Voters in 10 states are headed to the polls on this Super Tuesday to help pick the Republican presidential nominee. Wins by Mitt Romney could speed along the GOP selection process, but don't expect the two biggest thorns in his side, Newt Gingrich and Rick Santorum, to go away even if they don't make up much ground today on the front-runner.
Social issues have gotten a lot of attention in the run-up to today's election, but most political observers believe that the general election battle will be over economic issues. And that, for the most part, means taxes.
President Barack Obama already laid out his financial campaign plank in his fiscal year 2013 budget, as well as in his plan to revamp the corporate tax code.
Here's a quick look at what his prospective opponents have to say. For space's and simplicity's sake, I'm only highlighting the GOP candidates' personal tax proposals.
It's no surprise that Santorum, father of seven, focuses on what he calls "a pro-growth, pro-family tax policy." He wants to trim ordinary income tax rates to just two: 10 percent and 28 percent. He also wants to triple the personal exemption for dependent children. Using 2011 tax figures as an example, families would be able to subtract $11,100 from income for each child instead of $3,700. This would reduce tax liability for a family in the 10 percent bracket by $740, says Santorum.
The former U.S. senator from Pennsylvania also says he wants eliminate the marriage tax penalty, but doesn't go into details. He's similarly vague on how he would cut federal spending by $5 trillion over five years.
Gingrich has proposed an optional individual 15 percent flat tax system. Because the flat tax calculation would be a choice, not a requirement, each taxpayer's details are critical in determining which tax method would benefit them more.
There's also the matter of whether Gingrich's plan would extend the Bush-era tax cuts set to expire at the end of 2012. The plan doesn't specifically say it would keep them, but Gingrich has voiced support for the continuing the cuts.
The former House speaker also would make capital gains, dividends and interest income tax-free; allow a standard personal exemption of $12,000 for each individual and dependent; and eliminate the standard deduction and most itemized deductions and credits, but keep deductions for mortgage interest and charitable contributions as well as the child and earned income tax credits.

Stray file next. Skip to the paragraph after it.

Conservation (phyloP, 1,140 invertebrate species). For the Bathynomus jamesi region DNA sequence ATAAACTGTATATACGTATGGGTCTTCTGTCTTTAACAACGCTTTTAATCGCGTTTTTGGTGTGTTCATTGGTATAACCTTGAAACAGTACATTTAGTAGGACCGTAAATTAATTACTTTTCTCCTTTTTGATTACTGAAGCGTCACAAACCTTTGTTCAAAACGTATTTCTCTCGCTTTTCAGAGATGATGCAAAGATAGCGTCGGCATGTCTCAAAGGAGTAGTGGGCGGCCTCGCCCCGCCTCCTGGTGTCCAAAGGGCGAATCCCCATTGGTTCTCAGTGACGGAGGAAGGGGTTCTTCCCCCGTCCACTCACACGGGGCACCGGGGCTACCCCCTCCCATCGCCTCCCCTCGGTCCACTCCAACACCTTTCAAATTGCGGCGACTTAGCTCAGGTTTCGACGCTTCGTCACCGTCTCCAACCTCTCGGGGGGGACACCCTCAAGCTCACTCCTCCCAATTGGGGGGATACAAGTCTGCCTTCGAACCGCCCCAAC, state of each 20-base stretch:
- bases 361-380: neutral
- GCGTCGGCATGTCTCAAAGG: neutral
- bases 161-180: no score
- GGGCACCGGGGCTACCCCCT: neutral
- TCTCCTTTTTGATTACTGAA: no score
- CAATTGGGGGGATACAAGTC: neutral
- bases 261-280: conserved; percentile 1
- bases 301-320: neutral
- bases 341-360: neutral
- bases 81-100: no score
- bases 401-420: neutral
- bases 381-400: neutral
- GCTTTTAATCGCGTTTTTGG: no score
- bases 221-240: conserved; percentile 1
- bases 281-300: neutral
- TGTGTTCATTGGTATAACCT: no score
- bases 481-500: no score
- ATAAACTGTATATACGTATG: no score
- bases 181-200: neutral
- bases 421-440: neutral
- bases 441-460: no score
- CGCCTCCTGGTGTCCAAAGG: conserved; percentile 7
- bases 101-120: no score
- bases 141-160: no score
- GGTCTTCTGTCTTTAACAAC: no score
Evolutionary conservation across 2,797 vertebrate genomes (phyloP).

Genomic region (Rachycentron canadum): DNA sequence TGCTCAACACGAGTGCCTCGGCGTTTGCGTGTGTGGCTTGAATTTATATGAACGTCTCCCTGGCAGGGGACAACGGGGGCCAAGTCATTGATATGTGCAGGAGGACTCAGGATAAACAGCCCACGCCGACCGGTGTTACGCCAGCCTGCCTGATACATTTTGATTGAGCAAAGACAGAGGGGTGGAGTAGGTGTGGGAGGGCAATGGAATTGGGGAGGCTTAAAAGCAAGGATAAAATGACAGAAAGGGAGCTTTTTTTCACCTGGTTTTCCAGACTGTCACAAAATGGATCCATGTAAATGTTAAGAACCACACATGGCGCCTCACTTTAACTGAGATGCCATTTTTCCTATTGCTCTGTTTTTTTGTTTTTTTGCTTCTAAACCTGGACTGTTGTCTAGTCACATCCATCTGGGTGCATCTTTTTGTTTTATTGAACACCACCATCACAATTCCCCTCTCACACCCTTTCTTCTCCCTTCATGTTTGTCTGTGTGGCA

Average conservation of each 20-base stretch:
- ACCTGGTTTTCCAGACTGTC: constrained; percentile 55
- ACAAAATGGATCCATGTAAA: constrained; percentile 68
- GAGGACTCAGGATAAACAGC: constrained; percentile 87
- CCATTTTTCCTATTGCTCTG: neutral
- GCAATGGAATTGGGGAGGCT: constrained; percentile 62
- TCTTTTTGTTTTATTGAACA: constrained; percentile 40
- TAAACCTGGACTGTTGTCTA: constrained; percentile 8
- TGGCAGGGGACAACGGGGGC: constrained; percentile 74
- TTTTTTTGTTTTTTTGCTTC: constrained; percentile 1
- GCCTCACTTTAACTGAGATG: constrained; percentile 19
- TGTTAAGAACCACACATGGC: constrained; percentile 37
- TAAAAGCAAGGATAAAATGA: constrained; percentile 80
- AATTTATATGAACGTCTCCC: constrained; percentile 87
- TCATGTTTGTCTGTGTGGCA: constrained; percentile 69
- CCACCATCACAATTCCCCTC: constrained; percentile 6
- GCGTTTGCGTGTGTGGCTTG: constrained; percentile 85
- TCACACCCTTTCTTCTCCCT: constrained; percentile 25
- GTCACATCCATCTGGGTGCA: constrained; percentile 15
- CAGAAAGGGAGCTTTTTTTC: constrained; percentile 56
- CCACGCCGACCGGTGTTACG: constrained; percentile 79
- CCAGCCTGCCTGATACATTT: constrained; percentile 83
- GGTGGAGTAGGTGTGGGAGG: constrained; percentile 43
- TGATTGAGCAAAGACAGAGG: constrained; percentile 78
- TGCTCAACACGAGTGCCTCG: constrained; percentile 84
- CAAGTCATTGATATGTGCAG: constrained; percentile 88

Romney would permanently extend all of Bush's tax cuts and trim individual income tax rates by 20 percent. This would bring the top rate down from 35 percent to 28 percent and lower the bottom rate from 10 percent to 8 percent.
The former Massachusetts governor would repeal the alternative minimum tax, eliminate certain health care reform tax provisions and do away with taxes on long-term capital gains, dividends and interest income for married couples filing jointly with income less than $200,000 ($100,000 for single filers; $150,000 for heads of household). He also would repeal the federal estate tax, but keep the gift tax at a maximum 35 percent tax rate.
To make up for money that the U.S. Treasury would lose under his plan, Romney would expand the tax base by "cutting back tax preferences," that is, doing away with some tax breaks. It's no surprise that the only preferences he's specific about killing are those connected to the current Oval Office occupant.
Romney would let the tax provisions in Obama's stimulus act, first enacted in 2009 and subsequently extended through 2012, expire. These include the American opportunity tax credit for higher education, the expanded refundable portion of the child tax credit, and the expansion of the earned income tax credit.
OK, voters, you have synopses of the candidates' tax plans. Now get to the polls!
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